How Aretha Franklin’s Father ‘Grounded’ the Soul Singer After She Got a Taste of Stardom
Aretha Franklin will always be remembered as the uncontested Queen of Soul. From “Respect” and “A Natural Woman” to “Don’t Play That Song” and “Think,” the legendary diva snagged 18 Grammy wins and 44 nominations throughout her decade-spanning career. And, with just enough sass and style to bring a playful flair to her public reputation, her loveable personality sealed the deal.
Back in the day, when Franklin first got a taste of stardom, she admitted to letting it get to her head. Her father quickly reminded her that her growing career did not excuse her from certain tasks.
During an interview with CBCMusic back in the day, Franklin discussed her first trip to New York to take vocal lessons and choreography classes. When she returned to her family in Detroit, she thought she had risen above “mundane” chores.
Aretha Franklin has “not been a star since” her father grounded her early in her career
Franklin explained to CBC’s Laurie Brown what it was like to get a taste of the musical career that would define her life. She also noted how she responded to it as a teenager upon returning home. She shared:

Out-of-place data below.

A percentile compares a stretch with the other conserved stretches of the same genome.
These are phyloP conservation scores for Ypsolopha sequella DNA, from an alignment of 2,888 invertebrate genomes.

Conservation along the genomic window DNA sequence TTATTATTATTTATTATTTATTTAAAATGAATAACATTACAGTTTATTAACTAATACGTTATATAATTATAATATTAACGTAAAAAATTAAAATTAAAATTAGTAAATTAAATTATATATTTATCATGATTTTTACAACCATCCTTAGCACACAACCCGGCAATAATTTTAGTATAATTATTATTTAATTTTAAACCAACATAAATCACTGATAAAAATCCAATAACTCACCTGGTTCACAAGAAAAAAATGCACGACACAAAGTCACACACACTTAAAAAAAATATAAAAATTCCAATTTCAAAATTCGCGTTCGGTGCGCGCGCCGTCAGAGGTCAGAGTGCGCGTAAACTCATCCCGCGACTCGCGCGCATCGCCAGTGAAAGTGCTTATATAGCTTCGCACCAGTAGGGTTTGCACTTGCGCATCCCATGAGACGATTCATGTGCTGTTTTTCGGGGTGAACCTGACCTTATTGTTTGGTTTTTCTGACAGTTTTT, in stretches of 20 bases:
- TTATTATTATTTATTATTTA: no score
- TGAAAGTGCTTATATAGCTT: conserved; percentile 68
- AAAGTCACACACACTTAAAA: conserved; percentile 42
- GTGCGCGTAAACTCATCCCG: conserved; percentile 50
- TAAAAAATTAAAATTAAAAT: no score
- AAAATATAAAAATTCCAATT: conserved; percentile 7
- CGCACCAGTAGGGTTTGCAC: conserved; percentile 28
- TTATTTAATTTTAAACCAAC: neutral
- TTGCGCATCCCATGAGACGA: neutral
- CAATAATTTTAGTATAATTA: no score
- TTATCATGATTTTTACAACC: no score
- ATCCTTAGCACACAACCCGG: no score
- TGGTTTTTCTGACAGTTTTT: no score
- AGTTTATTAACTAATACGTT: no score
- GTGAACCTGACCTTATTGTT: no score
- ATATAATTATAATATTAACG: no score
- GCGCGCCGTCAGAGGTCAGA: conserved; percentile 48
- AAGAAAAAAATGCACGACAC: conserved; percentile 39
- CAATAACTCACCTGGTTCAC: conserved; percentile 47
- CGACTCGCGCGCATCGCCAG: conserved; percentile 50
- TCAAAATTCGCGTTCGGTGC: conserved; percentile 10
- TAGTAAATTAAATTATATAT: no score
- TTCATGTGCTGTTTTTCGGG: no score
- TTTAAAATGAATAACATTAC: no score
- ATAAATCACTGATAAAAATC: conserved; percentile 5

“I didn’t think I was supposed to do housework anymore, I’m a star now.”Franklin | CBCMusic
Franklin’s father was quit to nip his daughter’s behavior in the bud, noting that her rising stardom did not excuse her from doing the dishes. She said:
“I have not been a star since. I really needed that. He grounded me and he gave me balance and from then on I’m not a star, I’m the lady next door.”Franklin | CBCMusic
Aretha Franklin’s career took off in the 1960s
While the “lady next door” title may have been a bit of a stretch for the musical icon, we get the gist. Following this conversation with her father, her career boomed as she remained grounded. Franklin snagged a record deal with Columbia in 1960, and later that year, her first single, “Today I Sing the Blues” was released.
While the record managed to reach No. 10 on the Billboard Charts, Columbia struggled to successfully market Franklin, as MentalFloss explained. Franklin’s records were doing OK on the charts, but she wasn’t a top-billing act. Everything changed when she signed on with Atlantic Records in 1966; one year later, in 1967, Franklin released “Respect.”